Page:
Tuesday, February 23th at NOON
For this project you will implement a Date class similar to the date class found in the C++ Standard Library. Your date must be able to represent any valid date from January 1, 1900 into the future accepting only valid input (if invalid, set to default Jan 1, 1900). For example, February 29th is a valid date for any leap year. Leap years are years that are divisible by 4, with one exception. If the year is divisible by 100 and not by 400 (like 2100), then it is not a leap year. (e.g. 2004 was, 2008 was, 1900 was not, 2100 will not be, 2400 will be, and so on).
Date.hthat defines the Date class. It must have 3 private integers to hold the month, day, and year. It also needs the following functions:
Date(int m, int d, int y)
Date(Date const & d)
int getDay() const, int getMonth() const, int getYear() const
bool setDay(int d), bool setMonth(int m), bool setYear(int y)
bool setDate(int m, int d, int y)
bool equals(Date const & date) const
void displayDate() const
void add(int n)
void sub(int n)
Date.cppthat implements the above functionality.
testDate.cppto test all functionality of your Date class. Of course I will provide my own testDate to test your Date class when I grade, but you should convince yourself that your code works before turning it in. You can use a Makefile to compile all 3 files, but this time you do not have to turn it in.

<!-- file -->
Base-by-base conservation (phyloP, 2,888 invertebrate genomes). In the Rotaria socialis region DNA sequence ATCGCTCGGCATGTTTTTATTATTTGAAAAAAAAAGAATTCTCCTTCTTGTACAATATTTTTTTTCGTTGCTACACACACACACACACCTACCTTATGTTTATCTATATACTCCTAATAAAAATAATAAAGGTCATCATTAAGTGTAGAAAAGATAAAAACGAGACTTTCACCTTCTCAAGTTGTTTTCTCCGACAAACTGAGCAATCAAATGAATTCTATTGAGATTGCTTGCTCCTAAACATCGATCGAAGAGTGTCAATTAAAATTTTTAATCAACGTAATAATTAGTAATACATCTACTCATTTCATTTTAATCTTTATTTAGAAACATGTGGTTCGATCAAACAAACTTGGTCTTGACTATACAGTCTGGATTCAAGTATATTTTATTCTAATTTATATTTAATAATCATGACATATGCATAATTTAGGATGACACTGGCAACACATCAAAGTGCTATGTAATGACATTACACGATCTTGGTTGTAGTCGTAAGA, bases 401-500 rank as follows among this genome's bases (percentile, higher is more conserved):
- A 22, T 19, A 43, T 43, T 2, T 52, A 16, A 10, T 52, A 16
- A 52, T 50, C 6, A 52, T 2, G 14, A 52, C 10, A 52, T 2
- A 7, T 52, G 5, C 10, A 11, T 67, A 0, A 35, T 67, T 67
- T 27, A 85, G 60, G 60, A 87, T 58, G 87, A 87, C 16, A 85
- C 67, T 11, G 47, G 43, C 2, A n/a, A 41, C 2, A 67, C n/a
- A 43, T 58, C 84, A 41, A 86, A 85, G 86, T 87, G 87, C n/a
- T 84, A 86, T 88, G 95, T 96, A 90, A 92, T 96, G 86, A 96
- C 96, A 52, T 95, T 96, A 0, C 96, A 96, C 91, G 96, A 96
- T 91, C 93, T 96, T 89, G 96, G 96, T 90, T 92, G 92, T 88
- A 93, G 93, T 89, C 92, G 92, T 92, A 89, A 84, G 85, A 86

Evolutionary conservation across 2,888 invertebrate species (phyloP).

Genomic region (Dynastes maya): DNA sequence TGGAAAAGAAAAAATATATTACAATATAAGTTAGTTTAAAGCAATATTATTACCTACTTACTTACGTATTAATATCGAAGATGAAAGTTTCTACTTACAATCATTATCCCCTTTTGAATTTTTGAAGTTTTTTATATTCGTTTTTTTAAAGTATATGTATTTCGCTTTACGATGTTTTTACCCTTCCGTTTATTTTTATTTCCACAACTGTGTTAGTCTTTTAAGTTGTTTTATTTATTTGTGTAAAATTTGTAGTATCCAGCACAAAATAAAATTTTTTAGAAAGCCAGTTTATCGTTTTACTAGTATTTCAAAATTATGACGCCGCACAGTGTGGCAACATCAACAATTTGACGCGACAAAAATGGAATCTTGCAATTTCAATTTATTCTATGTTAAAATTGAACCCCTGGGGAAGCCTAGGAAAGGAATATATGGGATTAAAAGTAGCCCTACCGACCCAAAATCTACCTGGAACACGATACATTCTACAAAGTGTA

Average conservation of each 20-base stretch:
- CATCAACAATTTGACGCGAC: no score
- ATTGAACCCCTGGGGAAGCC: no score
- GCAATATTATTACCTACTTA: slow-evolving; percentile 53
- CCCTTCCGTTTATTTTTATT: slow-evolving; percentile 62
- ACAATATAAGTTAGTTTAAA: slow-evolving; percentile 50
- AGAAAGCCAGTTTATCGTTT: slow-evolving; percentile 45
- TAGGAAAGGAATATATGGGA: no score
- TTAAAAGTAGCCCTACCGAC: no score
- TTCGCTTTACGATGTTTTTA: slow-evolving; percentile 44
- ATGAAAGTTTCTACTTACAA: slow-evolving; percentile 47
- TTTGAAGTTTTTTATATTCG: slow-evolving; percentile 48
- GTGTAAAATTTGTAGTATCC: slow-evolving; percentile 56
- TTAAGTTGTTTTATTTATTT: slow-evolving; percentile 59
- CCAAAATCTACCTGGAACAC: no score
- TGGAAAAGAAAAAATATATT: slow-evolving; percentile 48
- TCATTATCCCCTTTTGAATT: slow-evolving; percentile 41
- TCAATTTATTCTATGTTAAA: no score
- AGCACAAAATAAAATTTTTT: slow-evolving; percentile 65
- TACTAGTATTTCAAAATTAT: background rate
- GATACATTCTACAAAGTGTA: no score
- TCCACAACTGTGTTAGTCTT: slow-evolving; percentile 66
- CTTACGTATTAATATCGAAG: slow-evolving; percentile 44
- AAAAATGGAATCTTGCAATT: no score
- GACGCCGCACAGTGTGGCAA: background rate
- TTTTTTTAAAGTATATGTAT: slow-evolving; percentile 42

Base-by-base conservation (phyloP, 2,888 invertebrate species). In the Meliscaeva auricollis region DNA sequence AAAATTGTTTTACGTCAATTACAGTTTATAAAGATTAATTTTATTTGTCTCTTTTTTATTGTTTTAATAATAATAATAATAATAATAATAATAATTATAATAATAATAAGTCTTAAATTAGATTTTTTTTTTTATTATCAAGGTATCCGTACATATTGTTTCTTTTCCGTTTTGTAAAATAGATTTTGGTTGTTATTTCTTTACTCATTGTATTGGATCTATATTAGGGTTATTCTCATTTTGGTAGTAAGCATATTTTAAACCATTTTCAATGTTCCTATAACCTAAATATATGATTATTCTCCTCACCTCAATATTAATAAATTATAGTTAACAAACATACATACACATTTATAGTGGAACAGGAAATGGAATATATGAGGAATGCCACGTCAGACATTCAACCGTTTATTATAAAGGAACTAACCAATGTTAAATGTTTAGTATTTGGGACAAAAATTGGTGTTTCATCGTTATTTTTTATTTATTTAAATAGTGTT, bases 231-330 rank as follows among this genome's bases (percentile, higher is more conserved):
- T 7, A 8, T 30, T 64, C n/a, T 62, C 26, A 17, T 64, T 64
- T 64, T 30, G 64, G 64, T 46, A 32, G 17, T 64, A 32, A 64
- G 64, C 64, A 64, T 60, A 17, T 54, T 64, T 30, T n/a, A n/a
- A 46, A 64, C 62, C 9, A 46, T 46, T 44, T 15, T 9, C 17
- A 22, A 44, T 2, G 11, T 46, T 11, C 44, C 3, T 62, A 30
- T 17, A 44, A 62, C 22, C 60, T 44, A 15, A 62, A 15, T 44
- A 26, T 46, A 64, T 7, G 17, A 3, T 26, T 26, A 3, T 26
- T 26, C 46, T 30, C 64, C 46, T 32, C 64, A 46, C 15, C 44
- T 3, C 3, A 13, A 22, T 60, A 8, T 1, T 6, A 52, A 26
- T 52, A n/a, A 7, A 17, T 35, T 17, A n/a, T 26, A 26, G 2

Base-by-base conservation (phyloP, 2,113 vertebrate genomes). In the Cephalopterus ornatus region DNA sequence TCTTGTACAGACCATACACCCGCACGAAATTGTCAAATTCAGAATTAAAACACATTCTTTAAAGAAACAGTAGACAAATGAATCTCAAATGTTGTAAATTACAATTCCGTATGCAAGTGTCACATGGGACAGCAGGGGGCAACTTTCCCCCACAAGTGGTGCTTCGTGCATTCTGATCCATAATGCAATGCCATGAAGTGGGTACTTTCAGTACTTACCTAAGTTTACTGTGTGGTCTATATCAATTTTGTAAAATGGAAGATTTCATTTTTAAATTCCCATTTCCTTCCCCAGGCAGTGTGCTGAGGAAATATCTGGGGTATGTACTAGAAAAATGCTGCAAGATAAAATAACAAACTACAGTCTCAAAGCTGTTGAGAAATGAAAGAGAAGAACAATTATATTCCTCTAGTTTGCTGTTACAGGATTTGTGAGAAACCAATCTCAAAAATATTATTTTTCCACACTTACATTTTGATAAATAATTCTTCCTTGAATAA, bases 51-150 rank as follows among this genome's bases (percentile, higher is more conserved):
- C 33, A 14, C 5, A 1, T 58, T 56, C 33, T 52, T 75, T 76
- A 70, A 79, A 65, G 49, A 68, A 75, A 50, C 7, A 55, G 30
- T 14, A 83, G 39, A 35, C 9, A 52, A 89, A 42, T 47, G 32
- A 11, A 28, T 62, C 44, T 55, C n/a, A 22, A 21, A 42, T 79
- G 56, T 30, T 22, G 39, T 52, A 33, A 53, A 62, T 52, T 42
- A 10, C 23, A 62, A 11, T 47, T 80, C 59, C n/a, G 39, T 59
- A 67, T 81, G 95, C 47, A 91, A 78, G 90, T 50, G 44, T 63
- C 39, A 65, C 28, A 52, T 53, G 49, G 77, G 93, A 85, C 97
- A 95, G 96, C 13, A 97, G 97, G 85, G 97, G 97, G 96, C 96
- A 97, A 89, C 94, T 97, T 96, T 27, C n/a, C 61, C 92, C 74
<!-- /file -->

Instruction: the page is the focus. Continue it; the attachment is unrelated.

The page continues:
computer% g++ -Wall -Werror -c Date.cpp computer% g++ -Wall -Werror -c testDate.cpp computer% g++ -Wall -Werror -o testDate Date.o testDate.o computer% ./testDate
testDate.cpp. MAKE SURE YOUR NAME IS ON THE TOP OF EACH FILE! Use
jbsartoras the grader and
assign4as the assignment name (if you choose to take mulligans, use
computer% turnin --submit jbsartor assign4 Date.h Date.cpp testDate.cpp
Implement the following extra methods in your Date class.
int difference(Date const & date) const